Marsh Seodless grapefruit and pineapple oranges growing oan

the Tapaj6s, an affluent of the Amason. In other words, mo


far as temperature is ooneramed, oitrus may be grown la

very state we visited. There is.j h Wor a araw O

4utIL ftve b nn.ir==t ho l surprisingly little change in

the general aspect of the forests where altitude and

humidity remain the sam4. Thb a will be evident when we

study the photograpbs of tbhe rain f omte, taken thousands

of miles apart.

B)K, ALTITUDE. ft%$gjVaries anywhere from "a level

up to 2800 meters, nearly ten thousand feet. The culmiaa-

ting peaks, Pioctda Bandeira snd Itatiay., are only a short

dkej==japy from the coast; one is a day's Journey north-

ward and the other a day's journey southward from Rio do

Janeiro. The mountain ranges run mare or less parallel to

the coast. Brasil contains geologically the oldest part

of South Ameriea Cprobably of the Western lHemispher).

It looks as if the South Amerioan aoutinsnt" had been

eroded almost to the backbone. Back of these %###

mountain ranges, only 100 to 300 kilometers from the coast,

lies the great interior plateau; eultinatiag at about

1200 meters (4,000 fooeet), a thousand kilometers into the

interior from Rio do Janeiro.

In the southernmost states Rio Grando d* Sul, we

ascended to Caxian to see the great vins producing eoe-

tion. Deciduous fruittluxuriate. We saw an Iabe b

vineyard 4 year old, vines 25-30 centimeters (10

to 12 inches) in diameter. Another vineyard, thirty years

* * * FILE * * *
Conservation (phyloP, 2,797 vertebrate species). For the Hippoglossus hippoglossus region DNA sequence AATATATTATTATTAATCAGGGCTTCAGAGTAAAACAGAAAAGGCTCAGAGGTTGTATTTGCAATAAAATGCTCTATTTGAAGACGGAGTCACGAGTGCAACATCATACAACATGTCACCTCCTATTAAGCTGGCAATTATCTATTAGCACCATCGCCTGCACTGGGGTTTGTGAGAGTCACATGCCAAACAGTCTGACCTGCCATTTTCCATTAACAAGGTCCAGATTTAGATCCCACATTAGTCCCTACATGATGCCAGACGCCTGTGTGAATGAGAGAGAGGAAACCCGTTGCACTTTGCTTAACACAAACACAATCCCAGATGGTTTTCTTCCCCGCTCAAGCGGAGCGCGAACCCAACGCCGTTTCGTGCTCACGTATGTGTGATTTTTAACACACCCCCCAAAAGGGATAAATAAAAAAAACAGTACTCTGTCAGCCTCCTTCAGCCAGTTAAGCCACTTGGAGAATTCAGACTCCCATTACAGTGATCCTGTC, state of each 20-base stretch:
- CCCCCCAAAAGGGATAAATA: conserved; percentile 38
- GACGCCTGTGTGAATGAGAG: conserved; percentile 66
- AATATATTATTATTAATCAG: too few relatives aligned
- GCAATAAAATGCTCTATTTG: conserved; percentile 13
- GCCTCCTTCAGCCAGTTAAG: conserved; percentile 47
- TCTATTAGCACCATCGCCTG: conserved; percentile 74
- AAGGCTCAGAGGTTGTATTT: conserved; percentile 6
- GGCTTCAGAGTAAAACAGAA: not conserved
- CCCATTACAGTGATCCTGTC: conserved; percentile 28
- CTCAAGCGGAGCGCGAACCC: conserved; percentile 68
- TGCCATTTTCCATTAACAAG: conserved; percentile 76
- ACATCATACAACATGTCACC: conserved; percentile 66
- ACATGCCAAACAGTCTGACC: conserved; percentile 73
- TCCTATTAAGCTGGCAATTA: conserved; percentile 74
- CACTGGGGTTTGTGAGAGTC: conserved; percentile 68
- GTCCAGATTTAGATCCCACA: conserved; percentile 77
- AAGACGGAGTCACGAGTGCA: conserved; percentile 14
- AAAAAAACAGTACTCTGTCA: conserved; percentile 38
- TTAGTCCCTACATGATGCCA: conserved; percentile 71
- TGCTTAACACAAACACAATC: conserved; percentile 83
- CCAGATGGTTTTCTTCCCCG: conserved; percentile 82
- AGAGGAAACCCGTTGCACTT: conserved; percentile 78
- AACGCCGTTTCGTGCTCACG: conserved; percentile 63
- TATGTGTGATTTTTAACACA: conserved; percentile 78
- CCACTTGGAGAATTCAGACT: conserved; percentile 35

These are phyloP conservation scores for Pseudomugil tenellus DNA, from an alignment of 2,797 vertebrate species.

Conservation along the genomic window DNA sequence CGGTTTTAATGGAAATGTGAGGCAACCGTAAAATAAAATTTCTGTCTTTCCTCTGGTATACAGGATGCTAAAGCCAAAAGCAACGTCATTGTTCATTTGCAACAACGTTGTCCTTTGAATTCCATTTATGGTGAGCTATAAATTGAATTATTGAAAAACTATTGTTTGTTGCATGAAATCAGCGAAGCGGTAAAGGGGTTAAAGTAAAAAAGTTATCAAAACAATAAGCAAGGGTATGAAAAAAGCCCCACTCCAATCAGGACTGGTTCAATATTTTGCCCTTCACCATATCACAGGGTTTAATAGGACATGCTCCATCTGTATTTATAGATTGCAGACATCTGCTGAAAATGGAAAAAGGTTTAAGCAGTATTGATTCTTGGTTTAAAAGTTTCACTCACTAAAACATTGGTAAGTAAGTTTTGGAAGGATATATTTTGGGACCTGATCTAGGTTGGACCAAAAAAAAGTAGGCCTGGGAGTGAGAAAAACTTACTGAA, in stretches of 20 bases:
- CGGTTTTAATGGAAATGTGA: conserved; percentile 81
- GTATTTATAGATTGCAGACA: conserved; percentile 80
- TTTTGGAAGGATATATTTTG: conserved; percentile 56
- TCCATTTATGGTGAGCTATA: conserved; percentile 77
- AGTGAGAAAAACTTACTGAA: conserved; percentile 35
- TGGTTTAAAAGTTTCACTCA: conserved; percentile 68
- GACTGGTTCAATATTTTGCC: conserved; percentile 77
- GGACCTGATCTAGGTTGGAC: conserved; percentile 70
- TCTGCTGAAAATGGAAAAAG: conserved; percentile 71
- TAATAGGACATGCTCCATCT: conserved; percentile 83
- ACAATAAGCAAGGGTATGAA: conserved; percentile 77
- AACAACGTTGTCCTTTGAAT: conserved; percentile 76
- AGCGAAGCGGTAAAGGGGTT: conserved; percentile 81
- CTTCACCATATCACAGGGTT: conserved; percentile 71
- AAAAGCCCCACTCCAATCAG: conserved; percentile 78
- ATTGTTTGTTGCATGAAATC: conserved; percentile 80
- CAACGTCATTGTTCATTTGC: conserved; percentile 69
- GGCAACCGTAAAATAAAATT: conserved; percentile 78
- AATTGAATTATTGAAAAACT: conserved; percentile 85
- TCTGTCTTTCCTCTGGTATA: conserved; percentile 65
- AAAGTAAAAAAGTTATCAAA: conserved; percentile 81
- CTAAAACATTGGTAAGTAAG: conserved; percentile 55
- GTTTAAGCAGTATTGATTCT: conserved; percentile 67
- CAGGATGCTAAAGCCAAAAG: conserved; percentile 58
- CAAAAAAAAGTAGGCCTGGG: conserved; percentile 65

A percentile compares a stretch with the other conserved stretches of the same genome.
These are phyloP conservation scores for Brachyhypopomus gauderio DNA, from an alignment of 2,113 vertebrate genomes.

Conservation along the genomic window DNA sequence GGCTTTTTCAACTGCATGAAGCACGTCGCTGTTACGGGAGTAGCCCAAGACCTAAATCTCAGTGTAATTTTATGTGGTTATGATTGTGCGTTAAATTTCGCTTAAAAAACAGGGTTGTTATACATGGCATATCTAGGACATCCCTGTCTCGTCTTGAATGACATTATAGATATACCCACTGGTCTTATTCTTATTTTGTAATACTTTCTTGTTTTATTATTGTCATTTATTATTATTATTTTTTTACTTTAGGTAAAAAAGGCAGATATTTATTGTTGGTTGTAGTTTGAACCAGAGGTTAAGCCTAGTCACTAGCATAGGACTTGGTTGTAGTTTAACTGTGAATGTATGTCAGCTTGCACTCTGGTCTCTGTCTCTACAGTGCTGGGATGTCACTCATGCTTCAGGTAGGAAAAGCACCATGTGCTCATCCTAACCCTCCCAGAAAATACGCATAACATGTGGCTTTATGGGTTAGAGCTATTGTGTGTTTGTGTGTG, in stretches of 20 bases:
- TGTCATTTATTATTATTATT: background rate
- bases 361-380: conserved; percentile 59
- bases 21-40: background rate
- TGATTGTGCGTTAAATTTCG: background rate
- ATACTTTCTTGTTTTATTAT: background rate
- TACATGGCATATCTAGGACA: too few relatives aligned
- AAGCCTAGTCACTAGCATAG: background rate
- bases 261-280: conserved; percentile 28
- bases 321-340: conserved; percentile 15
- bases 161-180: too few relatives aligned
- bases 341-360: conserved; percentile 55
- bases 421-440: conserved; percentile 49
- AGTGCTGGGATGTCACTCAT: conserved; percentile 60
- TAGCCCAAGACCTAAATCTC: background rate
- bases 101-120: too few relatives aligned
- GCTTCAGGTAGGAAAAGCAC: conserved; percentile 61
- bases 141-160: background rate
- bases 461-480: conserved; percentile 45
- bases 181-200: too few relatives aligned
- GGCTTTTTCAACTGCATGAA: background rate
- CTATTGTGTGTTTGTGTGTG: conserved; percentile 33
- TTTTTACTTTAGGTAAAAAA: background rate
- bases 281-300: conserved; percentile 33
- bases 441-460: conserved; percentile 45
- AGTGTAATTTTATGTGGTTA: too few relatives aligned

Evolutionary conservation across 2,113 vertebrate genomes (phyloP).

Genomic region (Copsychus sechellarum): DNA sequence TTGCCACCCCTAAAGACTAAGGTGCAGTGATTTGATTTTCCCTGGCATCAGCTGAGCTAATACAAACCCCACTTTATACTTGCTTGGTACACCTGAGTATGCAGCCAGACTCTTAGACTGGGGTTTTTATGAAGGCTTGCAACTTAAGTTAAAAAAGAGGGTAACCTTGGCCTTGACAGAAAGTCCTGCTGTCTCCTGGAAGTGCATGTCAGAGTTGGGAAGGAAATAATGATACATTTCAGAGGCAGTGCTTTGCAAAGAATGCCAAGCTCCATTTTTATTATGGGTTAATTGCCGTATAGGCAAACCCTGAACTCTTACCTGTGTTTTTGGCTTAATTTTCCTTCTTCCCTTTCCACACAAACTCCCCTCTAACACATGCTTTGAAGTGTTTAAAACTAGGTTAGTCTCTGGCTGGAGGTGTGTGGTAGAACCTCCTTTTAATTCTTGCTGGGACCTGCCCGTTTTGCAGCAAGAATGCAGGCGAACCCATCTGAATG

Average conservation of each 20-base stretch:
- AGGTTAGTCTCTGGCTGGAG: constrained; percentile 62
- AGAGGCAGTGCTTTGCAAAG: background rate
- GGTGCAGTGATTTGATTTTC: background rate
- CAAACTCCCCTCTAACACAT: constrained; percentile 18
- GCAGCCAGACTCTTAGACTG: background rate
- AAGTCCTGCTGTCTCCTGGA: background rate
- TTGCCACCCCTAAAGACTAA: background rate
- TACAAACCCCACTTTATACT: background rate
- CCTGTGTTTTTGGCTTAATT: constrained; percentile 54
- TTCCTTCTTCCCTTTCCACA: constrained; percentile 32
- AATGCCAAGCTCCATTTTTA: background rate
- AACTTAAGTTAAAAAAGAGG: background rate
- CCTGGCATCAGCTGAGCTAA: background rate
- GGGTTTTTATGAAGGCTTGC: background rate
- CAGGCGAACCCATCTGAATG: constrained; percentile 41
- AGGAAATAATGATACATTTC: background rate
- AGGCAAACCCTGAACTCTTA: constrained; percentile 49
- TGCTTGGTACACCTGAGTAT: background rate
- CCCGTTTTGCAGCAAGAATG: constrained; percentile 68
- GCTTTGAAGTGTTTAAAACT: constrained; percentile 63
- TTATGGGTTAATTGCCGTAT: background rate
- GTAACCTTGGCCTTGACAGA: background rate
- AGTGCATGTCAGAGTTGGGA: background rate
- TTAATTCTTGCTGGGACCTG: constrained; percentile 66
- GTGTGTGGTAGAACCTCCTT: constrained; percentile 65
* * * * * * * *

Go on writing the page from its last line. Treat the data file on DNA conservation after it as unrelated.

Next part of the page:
old, of a European variety, grafted on Isabel. The morning

we left COxias, hoar frost covered the entire landscape.

This was in midwinter, during June, Snowfall is expected


everyj nearly as far north au the State of

Sio Paulo. The Tropie of Capricorn crosses that state.

By October we had Journied as far as Frortaleua, on the

northern coast, within four degrees of the Equator. We

bought freshly picked Concord grapes ripened on the

highlands of that States Ceard.

So much for altitudes; none of it high when compared

with the Andes or our Rocky mountains, but high enough to

produce a temperate-zone-temperature over an enormous

region. None known how extem ive; it ham never been or

pletely explored. Certainly more than fifteen times the

size of Pennsylvonia. A southern portion of this plateau

is a glaciated region touching the coastal mountains at the

latitude of Sao Paulo and stretching in a north westerly

direction, far north of the latitude of Rio. The surface

is planed down as smooth as Illinois and Iowa. I was

told that this glaciation was co-ineident with that of

South Africa and antedated our glacial period.

C). HUMITDITY. A well distributed rainfall thruout

the year is more conducive to plant growth, agriculture,

than a periodic rainy season, even tho the pneodic

reglonAmay have a much heavier annual rainfall. The region

to the south of Sio Paulo has no well defined rainy season.

From Rio northward, in the zone ef the trade winds, there

is a clearly defined rainy and dry season. The rainy

season begins in Spptaber or October, and reaches its

maximum about January, then gradually diminishing until

about April. As we travel northward, the advent of the

rainy season is retarded. TheArainfall In Brasil varies

anywhere from zere to 1000 ceontimeters (o to 200 inches).

-^4- 10

In the southern area of the trade winds, the

maximum number of rains per day ocour from 3 to 7 P.V.

In the North-East, at 2 to 4 P. M. Here appointments

are made for before and after the rain. We of South

Brasil twit the northeastener eon correcting his watch